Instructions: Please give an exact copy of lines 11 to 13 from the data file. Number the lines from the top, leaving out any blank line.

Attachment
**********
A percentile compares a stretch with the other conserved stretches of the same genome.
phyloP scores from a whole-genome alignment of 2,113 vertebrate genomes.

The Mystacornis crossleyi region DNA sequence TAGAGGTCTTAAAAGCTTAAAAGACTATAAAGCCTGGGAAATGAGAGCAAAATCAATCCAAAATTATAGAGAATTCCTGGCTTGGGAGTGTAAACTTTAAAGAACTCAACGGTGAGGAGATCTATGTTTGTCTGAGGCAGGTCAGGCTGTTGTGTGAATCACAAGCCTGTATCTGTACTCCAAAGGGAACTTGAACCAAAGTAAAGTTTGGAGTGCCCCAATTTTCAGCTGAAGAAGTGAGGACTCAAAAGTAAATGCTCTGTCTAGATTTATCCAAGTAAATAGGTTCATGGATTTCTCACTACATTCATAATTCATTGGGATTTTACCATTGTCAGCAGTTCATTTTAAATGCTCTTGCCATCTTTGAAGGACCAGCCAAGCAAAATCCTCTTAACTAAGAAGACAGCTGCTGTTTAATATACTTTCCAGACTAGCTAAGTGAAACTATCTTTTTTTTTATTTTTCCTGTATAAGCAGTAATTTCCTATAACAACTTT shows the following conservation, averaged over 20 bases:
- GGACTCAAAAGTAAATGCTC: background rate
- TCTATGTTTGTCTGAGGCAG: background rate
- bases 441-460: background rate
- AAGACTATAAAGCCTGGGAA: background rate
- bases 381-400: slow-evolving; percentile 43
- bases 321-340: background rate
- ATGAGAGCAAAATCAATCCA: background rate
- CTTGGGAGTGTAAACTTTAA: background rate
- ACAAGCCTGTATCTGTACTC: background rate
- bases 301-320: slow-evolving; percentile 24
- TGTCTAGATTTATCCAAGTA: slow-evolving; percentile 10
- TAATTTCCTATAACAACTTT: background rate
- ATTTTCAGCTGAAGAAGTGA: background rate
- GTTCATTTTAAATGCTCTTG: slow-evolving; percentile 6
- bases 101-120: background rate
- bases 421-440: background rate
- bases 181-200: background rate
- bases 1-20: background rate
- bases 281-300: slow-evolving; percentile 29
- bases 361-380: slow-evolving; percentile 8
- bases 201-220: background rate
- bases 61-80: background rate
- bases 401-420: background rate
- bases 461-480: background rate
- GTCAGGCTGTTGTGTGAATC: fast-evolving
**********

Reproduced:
- CTTGGGAGTGTAAACTTTAA: background rate
- ACAAGCCTGTATCTGTACTC: background rate
- bases 301-320: slow-evolving; percentile 24